Parents and guardians have been urged to build stronger communication bonds with their children and wards as they grow up to build confidence in them.
Nana Afua Badu I, Queen-mother of Kissi in the Komenda-Edina-Eguafo-Abrem (KEEA) Municipality who made the call, said building closer ties was a way of increasing the confidence level of the adolescent.
It also helps to allay all fears and allow children to freely express themselves and share problems with parents at all times.
She made the remarks at a durbar to mark this year’s International Day of the Woman organized by the Progressive Excellence Youth Organization (PEYOUG) in Benyadze, funded by Plan International.
Nana Badu pointed out that lack of proper parent-child communication was one of the major contributory factors of streetism, teen pregnancy, rape, gender-based violence, school drop-outs and other negative issues, affecting child development.
She tasked parents to encourage their pregnant girls to go back to school after delivery to carve a better future for themselves and their babies.
They should also encourage girls to be assertive, discourage child marriages, and end all forms of violence against girls, women, and children in their homes.
The Kissi Queen-mother said parents must be responsible for identifying and developing the potentials of their children in all stages of life, adding that this could help churn out responsible adults.
She urged parents to support and encourage their children even when they failed in their efforts to help them pick up the pieces and move on for a brighter future.
Nana Eku I, Queen-mother of Benyadze, in an address noted that to develop a different world of work for girls as they grew up, they must be exposed to a broad range of careers, and encouraged to make choices that were beyond the traditional service and care options to jobs in industry, art, public service, modern agriculture, and science.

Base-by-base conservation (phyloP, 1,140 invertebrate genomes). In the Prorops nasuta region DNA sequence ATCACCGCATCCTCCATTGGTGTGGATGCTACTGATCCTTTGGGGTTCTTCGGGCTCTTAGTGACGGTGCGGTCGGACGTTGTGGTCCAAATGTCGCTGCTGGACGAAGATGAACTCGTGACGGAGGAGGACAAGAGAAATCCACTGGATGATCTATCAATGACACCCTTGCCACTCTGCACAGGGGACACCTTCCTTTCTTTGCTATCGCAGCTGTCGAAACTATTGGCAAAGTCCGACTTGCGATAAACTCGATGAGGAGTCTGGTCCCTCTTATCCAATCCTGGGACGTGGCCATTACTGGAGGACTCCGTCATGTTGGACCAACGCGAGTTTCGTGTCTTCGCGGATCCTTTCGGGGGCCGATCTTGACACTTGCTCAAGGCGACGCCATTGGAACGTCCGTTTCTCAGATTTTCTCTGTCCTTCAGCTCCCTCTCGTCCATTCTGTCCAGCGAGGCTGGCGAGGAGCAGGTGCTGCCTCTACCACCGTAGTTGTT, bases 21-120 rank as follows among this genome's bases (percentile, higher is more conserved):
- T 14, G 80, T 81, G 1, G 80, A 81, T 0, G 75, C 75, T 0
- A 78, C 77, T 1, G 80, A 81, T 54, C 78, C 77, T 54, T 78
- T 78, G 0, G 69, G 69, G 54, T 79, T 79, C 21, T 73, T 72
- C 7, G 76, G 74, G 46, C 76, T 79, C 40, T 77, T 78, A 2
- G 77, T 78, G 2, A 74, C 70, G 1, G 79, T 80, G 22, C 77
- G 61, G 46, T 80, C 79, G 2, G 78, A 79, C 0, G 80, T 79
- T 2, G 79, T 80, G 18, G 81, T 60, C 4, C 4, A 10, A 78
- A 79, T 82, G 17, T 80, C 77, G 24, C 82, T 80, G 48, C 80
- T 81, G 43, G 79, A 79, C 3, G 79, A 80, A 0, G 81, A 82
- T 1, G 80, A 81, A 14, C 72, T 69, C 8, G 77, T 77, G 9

”We have to start the change at home and in the earliest of school days, so that there are no places in a child’s environment where they learn that girls must be less, have less and dream smaller than boys”.
Adjustments should therefore be made in the style of parenting, curricula, educational settings, and channels for everyday stereotypes like Television, advertisements and entertainments to take determined steps to protect young girls from harmful cultural practices like early marriage and all forms of violence.
Mr. James Okyere, the Programmes Director of PEYORG, for his part, said the celebration was aimed at promoting social responsibility among stakeholders, enhancing quality of life of beneficiary communities and also maintaining self-help spirit among its members.
He further explained that it seeks to empower women to take up leadership roles, empower them economically and create and contribute to the attainment of the Sustainable Development Goals in Ghana and globally.